School's out, and so are the pianos.

It's high season for servicing school pianos,  and few others are around to catch piano technicians kissing behind the shelter sheds. Schools are serene and surreal sans students. 

No, crochet a crotchet. It's important to read the exam question. This little loom band construction evokes the Knitting Nancy for someone of my generation.

Personalised music rooms are always entertaining. These multi-media crotchets beguiled, documented after removal from the top of a piano, along with a battalion of plush animals that would be more at home on a bed than a piano. 

I'm convinced this truck drives ahead of me, whips around the next corner and installs a school zone just in time to see me booked. As a consequence, I've had to pledge to 'drive like Granny' for a year.

Provisional performance prescribed. No speeding.

One more driving offence, Cazzbo, and you'll have your sustain pedal confiscated. But it's exuberant private school gorillas that have broken this pedal. Silvertailed silverbacks throw good money after bad to have their young bucks schooled in chamber music and contrapuntal combat. Although the pedals on some makes of pianos lack the strength that they had back when horses pooped in George Street, they (the pedals, not the nags) should still hold up to normal use.

The piano is tipped on its ear to deal with its tootsie.

 The bottom board must be removed.

The replacement pair of pedals is different, more slender, so replacing just one pedal would not be ideal, we'll use both. Few jobs are straightforward. The brackets must be re-positioned. 

Two left feet.

Elsewhere in the jungle the young gorillas have frolicked. This music rest has already been repaired, but the compromised part has seen another attack. 

The weakened area is drilled out and customised wooden plugs are glued in, with plenty of glue squeezed into the other cracks.


Trimming the plugs. 

Glue sandwich. 

Done. It's not the prettiest, but perfectly functional. It's fine for normal use, but it's the abnormal use that is impossible to engineer against. Half a day's work in the piano lair where the necessary big tools are, then a return appointment to drill and refit the music rest, it's a time-consuming business, vandalism.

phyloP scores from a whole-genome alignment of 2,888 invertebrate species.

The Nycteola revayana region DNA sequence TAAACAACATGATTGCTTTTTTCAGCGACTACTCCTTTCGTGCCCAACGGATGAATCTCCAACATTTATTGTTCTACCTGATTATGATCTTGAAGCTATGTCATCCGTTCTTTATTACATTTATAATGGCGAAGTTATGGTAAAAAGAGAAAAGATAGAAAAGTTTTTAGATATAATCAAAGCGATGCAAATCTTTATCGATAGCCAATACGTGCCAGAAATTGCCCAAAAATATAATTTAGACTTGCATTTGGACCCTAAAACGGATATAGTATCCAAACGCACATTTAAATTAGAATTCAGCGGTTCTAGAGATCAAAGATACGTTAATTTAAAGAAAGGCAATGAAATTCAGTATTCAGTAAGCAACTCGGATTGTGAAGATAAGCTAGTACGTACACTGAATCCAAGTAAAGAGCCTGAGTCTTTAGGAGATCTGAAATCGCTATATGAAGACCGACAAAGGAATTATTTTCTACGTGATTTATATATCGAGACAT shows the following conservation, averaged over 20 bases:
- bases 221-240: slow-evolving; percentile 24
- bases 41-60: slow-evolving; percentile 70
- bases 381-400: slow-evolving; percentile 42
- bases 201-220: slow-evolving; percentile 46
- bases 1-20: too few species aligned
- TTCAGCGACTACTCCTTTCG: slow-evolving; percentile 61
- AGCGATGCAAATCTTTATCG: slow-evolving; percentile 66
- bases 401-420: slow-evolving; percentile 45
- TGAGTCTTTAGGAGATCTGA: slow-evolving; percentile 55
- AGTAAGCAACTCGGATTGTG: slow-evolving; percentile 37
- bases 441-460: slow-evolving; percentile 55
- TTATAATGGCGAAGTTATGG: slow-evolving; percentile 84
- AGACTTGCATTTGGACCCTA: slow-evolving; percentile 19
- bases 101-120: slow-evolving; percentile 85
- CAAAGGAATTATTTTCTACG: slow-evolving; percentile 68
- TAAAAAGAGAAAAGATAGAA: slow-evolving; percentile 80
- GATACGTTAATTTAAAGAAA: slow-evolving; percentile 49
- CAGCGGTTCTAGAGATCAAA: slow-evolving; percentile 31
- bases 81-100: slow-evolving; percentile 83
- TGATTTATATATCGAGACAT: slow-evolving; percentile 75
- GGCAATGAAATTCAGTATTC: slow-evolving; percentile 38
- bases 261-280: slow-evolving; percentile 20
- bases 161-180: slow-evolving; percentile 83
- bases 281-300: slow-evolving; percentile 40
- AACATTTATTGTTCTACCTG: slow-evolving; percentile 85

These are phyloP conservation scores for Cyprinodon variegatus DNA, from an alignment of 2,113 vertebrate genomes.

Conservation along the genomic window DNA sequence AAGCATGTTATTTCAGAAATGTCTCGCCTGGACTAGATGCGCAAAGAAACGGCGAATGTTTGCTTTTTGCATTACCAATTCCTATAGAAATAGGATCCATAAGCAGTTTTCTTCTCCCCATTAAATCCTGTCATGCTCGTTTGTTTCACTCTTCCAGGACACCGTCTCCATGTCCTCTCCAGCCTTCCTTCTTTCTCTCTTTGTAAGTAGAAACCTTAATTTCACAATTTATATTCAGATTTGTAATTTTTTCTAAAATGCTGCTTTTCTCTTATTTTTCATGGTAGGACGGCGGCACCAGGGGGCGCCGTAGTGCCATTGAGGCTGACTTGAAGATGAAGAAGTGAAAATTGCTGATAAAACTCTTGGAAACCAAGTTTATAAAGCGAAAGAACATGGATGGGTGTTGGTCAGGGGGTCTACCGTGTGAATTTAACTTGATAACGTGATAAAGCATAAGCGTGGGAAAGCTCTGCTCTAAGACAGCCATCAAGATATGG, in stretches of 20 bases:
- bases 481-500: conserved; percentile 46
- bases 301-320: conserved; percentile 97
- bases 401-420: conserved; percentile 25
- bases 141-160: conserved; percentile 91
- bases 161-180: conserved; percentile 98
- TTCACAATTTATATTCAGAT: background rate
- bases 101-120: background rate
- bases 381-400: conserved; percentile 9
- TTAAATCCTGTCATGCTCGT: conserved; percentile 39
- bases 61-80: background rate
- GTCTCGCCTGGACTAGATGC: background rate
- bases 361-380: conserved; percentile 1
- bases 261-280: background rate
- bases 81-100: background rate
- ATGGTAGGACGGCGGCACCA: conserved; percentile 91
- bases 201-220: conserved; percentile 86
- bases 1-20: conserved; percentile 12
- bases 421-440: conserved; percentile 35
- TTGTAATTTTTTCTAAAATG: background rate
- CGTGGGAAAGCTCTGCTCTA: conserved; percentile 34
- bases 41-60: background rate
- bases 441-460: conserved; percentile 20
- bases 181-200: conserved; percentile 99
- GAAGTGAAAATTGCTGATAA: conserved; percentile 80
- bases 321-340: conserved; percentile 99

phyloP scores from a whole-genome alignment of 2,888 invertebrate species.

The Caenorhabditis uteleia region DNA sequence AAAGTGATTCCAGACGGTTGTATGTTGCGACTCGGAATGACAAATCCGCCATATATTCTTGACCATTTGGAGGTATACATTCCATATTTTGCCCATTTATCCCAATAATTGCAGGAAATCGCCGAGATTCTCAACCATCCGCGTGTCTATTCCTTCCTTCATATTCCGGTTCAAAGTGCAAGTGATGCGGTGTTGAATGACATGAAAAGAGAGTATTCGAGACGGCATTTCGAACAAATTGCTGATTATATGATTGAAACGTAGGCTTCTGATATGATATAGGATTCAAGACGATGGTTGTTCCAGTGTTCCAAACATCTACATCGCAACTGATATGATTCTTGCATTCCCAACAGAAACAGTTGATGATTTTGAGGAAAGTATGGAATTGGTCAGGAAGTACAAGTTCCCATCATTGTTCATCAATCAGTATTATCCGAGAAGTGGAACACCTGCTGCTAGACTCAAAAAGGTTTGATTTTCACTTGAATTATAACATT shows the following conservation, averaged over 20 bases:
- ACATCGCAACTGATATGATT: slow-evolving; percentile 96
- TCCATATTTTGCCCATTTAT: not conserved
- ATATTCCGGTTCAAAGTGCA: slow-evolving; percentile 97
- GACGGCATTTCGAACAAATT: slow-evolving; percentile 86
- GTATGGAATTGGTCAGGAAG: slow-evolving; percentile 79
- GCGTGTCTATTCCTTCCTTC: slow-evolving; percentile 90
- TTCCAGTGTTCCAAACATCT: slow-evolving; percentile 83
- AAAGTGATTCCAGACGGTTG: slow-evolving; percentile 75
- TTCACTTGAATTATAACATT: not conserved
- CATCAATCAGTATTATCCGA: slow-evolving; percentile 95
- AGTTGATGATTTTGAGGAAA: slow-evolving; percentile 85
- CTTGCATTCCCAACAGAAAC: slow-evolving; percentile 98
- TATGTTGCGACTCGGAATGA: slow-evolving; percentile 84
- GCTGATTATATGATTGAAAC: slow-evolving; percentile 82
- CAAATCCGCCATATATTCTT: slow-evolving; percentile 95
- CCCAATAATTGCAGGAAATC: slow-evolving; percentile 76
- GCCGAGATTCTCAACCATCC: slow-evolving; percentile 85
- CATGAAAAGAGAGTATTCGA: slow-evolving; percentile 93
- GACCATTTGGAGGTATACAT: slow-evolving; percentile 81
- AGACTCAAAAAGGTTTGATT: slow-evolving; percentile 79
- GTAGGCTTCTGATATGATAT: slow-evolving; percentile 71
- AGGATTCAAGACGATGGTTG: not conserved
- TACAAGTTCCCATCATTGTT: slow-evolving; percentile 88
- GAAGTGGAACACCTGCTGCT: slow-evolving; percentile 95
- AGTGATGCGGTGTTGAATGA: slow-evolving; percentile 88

Student of the Year, Silverback College. An unsanctioned artwork spied recently while snooping up Melbourne's wonderful laneways with my mother.

Found under the keys. Could one not point the thumbs any which way? But the work would still be deemed 'good', which is probably good. Thumbs down to gumming up the piano with thumbs and gum.

Prevention might be better. This latch was fitted by the school, not us.

Unfortunately it's only as safe as a kid with a screwdriver. But kids don't play with good old-fashioned toys like screwdrivers, it's all screens, screens, screens.

Edvard Hagerup Grieg. If only I could impress at pub trivia with that knowledge - Hagerup! There is only one pub trivia classy enough for such a morsel.

I wonder how this is enforced. I'd like to enforce it with a sledgehammer, but that might be a bit low-tech.

I noted a school where writing on the piano keys was forbidden, but (at the same school) this was apparently fine. Any wonder the poor darlings are confused. And they still haven't learned their notes.

They haven't learned their fruits either, if that computer is anything to go by. 

A friend suggested the students need this handy Paling's Music Store chart. Yes. A class set of these might save piano technicians masquerading as cleaners.

Fluffy piano actions do not sound any softer. I've encountered this phenomenon before.

They will be moved, and put back subtly differently for pure subversion. It takes more than stair-climbing to keep one's cheek(y) muscles toned.

In a dance school studio, this poster details all the muscles, cheeky and other.

Another muscle diagram, this time on a piano.

Close-up. I'm learning a lot. The human anatomy is remarkable. How will the piano cleaners rub this one out? Did someone say pianist?

Dance schools prefer short uprights, facing into the room. When such single-piece lids are opened they are not able to lean against the wall as is usually possible in the home. The lid weight hangs on the hinges which bend then break. This piano receives new hinges and a conversion from a (detested by technicians) cockamamie boomgate-style (slagboom*) lid, hinged at the bass end, to a more conventional arrangement. Did someone say cock? Did someone say slag? We hope to return to fit mini prop sticks to allow the lids to be opened partially, safely. 

It's wonderful (and less demoralising) to share this sort of piano work. My esteemed partner in piano-pampering is always ready to hand me a large tool. Did someone say ratchet screwdriver? Cazzbo, that's enough!